Sheep shagger

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Sheep-shagger (also spelt sheepshagger or sheep shagger) is a derogatory term, most often used to refer to Welsh people implying that the subject has sex with sheep.[1] In a court case in Britain, the use of the term directed at a Welsh person was ruled to be a "racially aggravating" factor in a disorderly conduct offence.[2]

History[edit]

The use of the term sheep-shagger to refer to a Welsh person has arisen from the prevalence of sheep and sheep farming in Wales.[1] It is often viewed as offensive in Wales,[citation needed] for the same reason[3][4] as it is in South Africa to refer to Australians.[5] In response to complaints over the use of phrase, in an Australian television advertisement for Toyota, the New Zealand Advertising Standards Authority determined the phrase was not viewed as offensive to the majority of New Zealanders.[6][7]

Football[edit]

At football matches in England, supporters of Welsh teams as well as Welsh players are often called sheep shaggers in football chants from opposing fans.[8][9][10] It is also used in Scotland to refer to supporters of Aberdeen.[11] In 2001, Cardiff City signed English player Spencer Prior and jokingly included a contract clause that he would be obliged "to have a physical liaison with a sheep", in response to their fans being called sheep shaggers.[10]

The name "Sheep Shaggers" has been used for at least two football fanzines – those for Bedford Town and for football in Western England.[12]

Court case[edit]

In Prestatyn, Wales, the phrase was the subject of a 2013 court case, after Anthony Taaffe of Bolton, Greater Manchester, England, a guest at a holiday park in Gronant, called an off-duty policeman and security staff "a bunch of sheep-shaggers". Taaffe claimed, in his defence, that the phrase was "a term for people living in the countryside". He also admitted a second similar offence, in which he called a police officer, at the custody unit to which he had been taken, a "Welsh sheep shagger". Taaffe was fined £150 after he admitted racially aggravated disorderly behaviour.[2][13]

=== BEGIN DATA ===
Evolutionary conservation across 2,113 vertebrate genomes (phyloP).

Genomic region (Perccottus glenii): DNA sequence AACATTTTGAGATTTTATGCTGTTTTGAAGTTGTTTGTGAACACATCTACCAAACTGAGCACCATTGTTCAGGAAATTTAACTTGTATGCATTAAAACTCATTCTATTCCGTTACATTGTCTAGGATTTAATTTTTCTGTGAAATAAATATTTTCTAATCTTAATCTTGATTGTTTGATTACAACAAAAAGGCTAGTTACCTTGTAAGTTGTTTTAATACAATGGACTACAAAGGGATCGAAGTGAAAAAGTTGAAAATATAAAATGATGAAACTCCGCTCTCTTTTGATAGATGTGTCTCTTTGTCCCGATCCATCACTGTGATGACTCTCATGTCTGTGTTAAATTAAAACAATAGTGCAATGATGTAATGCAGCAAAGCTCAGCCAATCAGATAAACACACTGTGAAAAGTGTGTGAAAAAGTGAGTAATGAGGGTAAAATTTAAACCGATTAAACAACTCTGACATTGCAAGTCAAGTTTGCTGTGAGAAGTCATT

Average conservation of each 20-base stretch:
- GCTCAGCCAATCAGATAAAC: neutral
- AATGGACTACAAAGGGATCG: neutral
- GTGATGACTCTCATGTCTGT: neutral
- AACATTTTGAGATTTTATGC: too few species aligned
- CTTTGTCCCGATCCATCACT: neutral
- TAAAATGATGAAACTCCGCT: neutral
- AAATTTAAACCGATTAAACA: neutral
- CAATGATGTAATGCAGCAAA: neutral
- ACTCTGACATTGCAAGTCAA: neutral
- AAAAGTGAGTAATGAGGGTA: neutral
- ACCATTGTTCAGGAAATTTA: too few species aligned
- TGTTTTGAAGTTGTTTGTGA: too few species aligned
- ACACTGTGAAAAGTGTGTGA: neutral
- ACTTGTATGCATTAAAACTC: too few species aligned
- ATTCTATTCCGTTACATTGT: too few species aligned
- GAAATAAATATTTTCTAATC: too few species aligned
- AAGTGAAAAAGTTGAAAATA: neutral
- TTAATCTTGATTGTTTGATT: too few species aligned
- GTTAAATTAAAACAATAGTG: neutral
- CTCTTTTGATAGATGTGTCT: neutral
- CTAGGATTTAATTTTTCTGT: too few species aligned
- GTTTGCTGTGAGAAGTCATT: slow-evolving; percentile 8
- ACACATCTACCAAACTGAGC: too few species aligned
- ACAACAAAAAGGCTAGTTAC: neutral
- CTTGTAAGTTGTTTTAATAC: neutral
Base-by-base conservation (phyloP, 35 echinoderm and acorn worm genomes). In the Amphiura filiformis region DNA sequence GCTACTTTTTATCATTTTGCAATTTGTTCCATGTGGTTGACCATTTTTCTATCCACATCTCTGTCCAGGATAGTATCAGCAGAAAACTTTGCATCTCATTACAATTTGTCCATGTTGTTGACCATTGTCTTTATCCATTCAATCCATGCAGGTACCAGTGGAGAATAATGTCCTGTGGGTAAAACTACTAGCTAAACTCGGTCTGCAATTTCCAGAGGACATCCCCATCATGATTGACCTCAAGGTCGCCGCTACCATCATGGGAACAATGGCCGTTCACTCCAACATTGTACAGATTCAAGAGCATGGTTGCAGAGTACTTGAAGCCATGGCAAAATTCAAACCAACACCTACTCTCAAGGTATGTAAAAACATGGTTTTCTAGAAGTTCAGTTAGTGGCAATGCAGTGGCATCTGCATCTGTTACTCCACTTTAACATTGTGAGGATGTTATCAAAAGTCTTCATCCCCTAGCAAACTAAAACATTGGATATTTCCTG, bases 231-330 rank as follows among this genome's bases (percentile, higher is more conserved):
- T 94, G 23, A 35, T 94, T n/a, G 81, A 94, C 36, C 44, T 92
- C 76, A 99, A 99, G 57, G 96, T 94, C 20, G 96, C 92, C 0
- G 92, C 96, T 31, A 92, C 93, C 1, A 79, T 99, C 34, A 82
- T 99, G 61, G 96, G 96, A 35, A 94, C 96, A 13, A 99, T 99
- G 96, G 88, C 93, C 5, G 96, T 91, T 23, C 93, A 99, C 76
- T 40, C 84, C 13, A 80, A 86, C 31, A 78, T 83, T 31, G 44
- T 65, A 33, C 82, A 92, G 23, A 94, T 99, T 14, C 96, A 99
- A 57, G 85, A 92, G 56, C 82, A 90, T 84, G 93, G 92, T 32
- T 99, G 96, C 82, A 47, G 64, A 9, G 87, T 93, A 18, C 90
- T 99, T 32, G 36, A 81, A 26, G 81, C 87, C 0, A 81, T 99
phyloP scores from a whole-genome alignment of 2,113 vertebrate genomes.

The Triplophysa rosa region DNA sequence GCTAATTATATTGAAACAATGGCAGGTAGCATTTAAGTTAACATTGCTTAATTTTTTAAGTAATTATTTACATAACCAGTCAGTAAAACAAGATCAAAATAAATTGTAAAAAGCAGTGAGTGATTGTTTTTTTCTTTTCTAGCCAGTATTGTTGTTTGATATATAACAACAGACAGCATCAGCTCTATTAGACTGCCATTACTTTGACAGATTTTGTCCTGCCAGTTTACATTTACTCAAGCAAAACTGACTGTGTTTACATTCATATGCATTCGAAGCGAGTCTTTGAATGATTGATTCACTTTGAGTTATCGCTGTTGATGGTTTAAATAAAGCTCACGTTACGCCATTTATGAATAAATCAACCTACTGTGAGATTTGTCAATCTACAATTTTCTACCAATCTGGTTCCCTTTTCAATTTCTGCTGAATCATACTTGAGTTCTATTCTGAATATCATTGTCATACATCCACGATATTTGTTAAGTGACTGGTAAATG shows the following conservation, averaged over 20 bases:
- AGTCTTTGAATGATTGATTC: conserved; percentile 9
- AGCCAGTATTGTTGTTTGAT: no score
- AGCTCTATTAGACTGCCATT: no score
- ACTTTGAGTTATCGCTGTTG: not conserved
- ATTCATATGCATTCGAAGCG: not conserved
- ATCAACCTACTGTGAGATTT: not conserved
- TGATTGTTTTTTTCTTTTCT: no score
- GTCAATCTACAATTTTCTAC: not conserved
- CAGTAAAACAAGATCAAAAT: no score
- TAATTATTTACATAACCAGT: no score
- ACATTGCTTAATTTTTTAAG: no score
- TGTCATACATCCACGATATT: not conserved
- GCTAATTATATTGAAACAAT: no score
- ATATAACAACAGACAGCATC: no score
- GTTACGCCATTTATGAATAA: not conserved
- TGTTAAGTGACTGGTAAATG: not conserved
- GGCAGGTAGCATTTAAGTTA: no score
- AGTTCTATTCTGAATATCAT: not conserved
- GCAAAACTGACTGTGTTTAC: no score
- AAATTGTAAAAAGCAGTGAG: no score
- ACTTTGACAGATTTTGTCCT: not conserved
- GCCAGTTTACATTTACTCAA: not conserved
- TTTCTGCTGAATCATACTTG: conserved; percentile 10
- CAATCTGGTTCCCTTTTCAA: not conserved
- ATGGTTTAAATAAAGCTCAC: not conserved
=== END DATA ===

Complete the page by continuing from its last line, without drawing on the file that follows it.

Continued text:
See also[edit]

References[edit]

  1. ^ a b Partridge, Eric (2006). The New Partridge Dictionary of Slang and Unconventional English: J-Z. Taylor & Francis: Burlington Publishing. p. 1712. ISBN 041525938X.
  2. ^ a b "Man fined for racism after Welsh sheep slur". The Daily Telegraph. 28 April 2013. Retrieved 21 April 2016.
  3. ^ "Australia's triumph inspires respect but no love after our boys antics". Fox Sports. Retrieved 5 April 2016.
  4. ^ "Time's running out for 'those' sheep jokes". Brisbane Times. 4 March 2009. Retrieved 5 April 2016.
  5. ^ Sarah Britten. "The Art of the South African Insult". Books.google.co.uk. Retrieved 10 October 2018.
  6. ^ "Lions Diary". The Sunday Herald  – via HighBeam (subscription required). 10 July 2005. Archived from the original on 5 May 2016. Retrieved 5 April 2016. 'Their judgment was another setback for Donald. It is official: in New Zealand, the term "sheep shagger" is not offensive. You may speculate just why that might be.'
  7. ^ "'Sheep shagger' not offensive says ad board". The New Zealand Herald. 25 August 2005. Retrieved 15 April 2016.
  8. ^ Toby Young. "I Love Everything About Supporting QPR Except Watching Them Play". Spectator.co.uk. Retrieved 10 October 2018.
  9. ^ "Aussies Fall Short on Race". 20 June 2010. Archived from the original on 10 September 2016. Retrieved 15 December 2017. Cite journal requires |journal= (help)
  10. ^ a b "Cardiff City ace in "sheep shagging" contract". The Register. 29 June 2001. Retrieved 5 April 2016.
  11. ^ "Aberdeen football fans: The 'glory hunter', the 'true fan' and the motivational role of the'12th man'" (pdf). St. Andrew's University. Retrieved 5 April 2016. Cite journal requires |journal= (help)[clarification needed]
  12. ^ Steve Redhead (2002). "Post-Fandom and the Millennial Blues: The Transformation of Soccer Culture". Books.google.co.uk. Retrieved 16 April 2016.
  13. ^ Mitchell, David (13 March 2014). "'Welsh sheep-shagger'? I can hardly think of a less hurtful remark". The Guardian. Retrieved 5 April 2016.

External links[edit]